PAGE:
The Russian doping affair – as told by Russian language media
14.12.2017By Mads A. Wickstrøm
The decision by to ban Russia from participation in the 2018 Winter Games and the 2016 Paralympics is generally described in Russian media as an “international conspiracy” or a “trumped-up story to punish Russia”, according to a recent report published by the Nordic Journalist Centre (NJC).
The report analyses the events that filled Russian written media in 2016 – the year of the Olympic Games in Rio de Janeiro, and the World Anti-Doping Association (WADA) commissioned McLaren report confirming manipulation of the doping control process in relation to the Sochi Winter Olympic in 2014.
The report does not aim to take sides on the issue of whether there are, or have been, state sponsored doping programs in Russia. Instead, it aims to establish a base for discussion and investigate whether there is a “battle of truths” – an information war – between media outlets targeted at native Russian speakers.
The authors of the report study the content in Russian language media in various countries and focus on the content, methods used to describe the doping story, the language, and the general tone of articles written on the subject.
“‘Truth vs Truth’ is a timely report that can serve as a guide to understanding the reactions that are likely to follow in the coming days, weeks and months in Russian media following IOC’s decision to ban the Russian flag from the 2018 Winter Olympics. This applies not just to the Olympic Winter Games, but also to the World Cup in football, which takes place in Russia in the summer of 2018,” writes Malcolm Dixelius, co-author of the report.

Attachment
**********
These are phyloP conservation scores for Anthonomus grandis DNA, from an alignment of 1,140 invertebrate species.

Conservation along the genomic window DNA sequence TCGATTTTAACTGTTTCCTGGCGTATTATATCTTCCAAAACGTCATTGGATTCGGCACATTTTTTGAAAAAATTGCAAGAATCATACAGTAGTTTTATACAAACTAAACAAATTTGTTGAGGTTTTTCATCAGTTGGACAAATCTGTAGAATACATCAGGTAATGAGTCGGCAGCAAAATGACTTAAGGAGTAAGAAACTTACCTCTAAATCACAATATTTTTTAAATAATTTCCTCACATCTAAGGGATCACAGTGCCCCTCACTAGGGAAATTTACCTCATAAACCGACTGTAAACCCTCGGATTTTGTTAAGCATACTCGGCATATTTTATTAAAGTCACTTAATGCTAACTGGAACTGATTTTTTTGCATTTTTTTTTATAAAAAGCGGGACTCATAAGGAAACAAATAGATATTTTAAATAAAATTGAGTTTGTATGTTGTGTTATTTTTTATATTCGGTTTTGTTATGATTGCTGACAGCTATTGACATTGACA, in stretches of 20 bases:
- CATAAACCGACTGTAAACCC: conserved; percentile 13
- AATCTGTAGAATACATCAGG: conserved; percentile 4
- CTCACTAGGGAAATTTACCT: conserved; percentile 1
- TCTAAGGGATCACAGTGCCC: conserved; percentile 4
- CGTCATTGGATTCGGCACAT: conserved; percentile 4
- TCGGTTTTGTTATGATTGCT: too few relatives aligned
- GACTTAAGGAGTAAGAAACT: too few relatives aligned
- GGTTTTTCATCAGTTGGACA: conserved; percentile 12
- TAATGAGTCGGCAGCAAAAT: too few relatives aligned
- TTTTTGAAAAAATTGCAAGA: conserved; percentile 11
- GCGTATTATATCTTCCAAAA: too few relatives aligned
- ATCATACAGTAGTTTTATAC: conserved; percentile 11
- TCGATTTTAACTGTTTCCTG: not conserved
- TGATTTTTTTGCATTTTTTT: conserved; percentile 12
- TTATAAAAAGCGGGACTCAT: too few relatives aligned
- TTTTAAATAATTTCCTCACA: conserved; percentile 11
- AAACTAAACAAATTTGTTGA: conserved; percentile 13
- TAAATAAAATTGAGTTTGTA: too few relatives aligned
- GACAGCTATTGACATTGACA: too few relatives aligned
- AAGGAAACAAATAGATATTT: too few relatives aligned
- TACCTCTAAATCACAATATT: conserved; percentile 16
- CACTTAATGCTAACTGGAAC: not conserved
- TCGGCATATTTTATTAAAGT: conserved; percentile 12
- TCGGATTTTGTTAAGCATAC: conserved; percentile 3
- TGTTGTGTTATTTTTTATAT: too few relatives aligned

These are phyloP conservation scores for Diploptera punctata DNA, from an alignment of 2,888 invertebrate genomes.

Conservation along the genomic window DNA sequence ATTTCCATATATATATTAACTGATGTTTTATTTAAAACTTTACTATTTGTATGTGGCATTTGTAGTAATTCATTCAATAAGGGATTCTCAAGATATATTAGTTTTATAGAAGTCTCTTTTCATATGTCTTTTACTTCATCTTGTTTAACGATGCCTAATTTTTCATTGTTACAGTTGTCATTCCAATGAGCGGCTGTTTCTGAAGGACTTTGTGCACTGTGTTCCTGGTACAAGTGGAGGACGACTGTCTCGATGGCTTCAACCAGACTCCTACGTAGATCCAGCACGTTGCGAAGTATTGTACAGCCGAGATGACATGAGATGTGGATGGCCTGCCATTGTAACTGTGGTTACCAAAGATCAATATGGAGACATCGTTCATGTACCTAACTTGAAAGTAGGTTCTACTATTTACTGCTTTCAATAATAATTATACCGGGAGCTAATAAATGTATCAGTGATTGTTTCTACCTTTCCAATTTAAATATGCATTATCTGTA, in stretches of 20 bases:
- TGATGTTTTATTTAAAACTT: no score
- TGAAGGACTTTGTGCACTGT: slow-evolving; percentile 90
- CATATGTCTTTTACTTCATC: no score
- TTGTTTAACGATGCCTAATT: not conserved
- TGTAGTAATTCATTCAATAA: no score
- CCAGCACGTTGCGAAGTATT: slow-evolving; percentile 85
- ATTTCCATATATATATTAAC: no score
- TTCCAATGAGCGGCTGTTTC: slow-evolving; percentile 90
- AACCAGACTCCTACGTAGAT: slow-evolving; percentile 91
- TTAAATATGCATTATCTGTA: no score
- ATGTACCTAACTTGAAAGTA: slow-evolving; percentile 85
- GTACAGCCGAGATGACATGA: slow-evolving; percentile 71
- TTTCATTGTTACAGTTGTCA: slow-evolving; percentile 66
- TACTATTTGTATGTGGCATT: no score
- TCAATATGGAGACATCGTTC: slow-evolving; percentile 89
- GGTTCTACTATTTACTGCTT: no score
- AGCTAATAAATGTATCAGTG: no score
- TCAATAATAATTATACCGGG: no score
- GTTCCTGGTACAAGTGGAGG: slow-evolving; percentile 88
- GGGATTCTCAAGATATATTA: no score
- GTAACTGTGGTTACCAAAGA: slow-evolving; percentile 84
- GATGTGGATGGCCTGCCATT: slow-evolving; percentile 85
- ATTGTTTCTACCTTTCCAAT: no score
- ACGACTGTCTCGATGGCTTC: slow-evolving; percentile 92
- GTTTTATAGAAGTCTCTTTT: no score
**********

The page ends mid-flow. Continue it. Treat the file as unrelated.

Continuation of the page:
Patriotic media outlets
The researchers classify articles published by Russian language media in the summer and early fall of 2016 as ‘patriotic’, ‘independent’, or ‘factual’.
Articles classified as ‘patriotic’ are opinionated and biased towards the official Russian position. ‘Independent’ articles give different views on the subject or provide a critical analysis of the official Russian position. Finally, ‘factual’ articles concentrate on information without emphasis on opinions and deeper analysis.
The analysis of 24 news articles published by media outlets in Northwest Russia reveal that patriotic-ranked articles make up the largest group of analysed material (16 out of 24) – five rank as factual, and only three news articles are ranked as independent.
The patriotic-ranked articles are “characterized by a clear position stated with self-confidence by the author, categorical opinions, an expressive (sometimes aggressive) tone, connotative and insulting words and expressions (in Russian journalistic jargon known as ‘Komsomalskaya pravda style’),” the reports says.
This type of articles typically conclude that no conclusive evidence exits that Russian athletes doped, that sport today is impossible without doping and that the doping issue is a part of a Western war against Russia. The articles in this category use connotative words and expressions eg. “This is extreme inhumanity, impudence, cruelty, cynicism. This is the Inquisition, to deny the disabled their little joy – this is a violation of the Olympic Charter,” one example reads.
Articles on the doping issue ranked as ‘factual’ tend to have different opinions included without giving preference to any of them, the report says. Independent-ranked articles, of which the report only includes three, "avoid biased statements and use very few connotative words and expressions”, the report explains. “The narrative is reasoning with a factual approach.”
The analysis of news articles published by Russian language media in Baltic states draws a similar picture, yet slightly less biased towards the official Russian position. More than 50 % of articles rank as patriotic (12 out of 23). Four articles rank as factual and seven articles are ranked as independent.
Media policy dependent on government
Based on the results of the analysis, the authors conclude that Russian speaking communities inside Russia and in the countries with substantial Russian minorities, are subject to a media policy that is significantly dependent on the will of the federal government in Russia.
“We cannot tell Russian-speaking journalists how they should work, we cannot tell them how their media should be managed, but we can have a running discussion with them. This is probably more important at this time than it has been before. We can share experiences, we can always learn something from each other, and we should never forget that freedom of speech is not a given, it has to be fought for and protected every day,” the authors of the report conclude.
Truth vs Truth – How Russian media handle the doping affair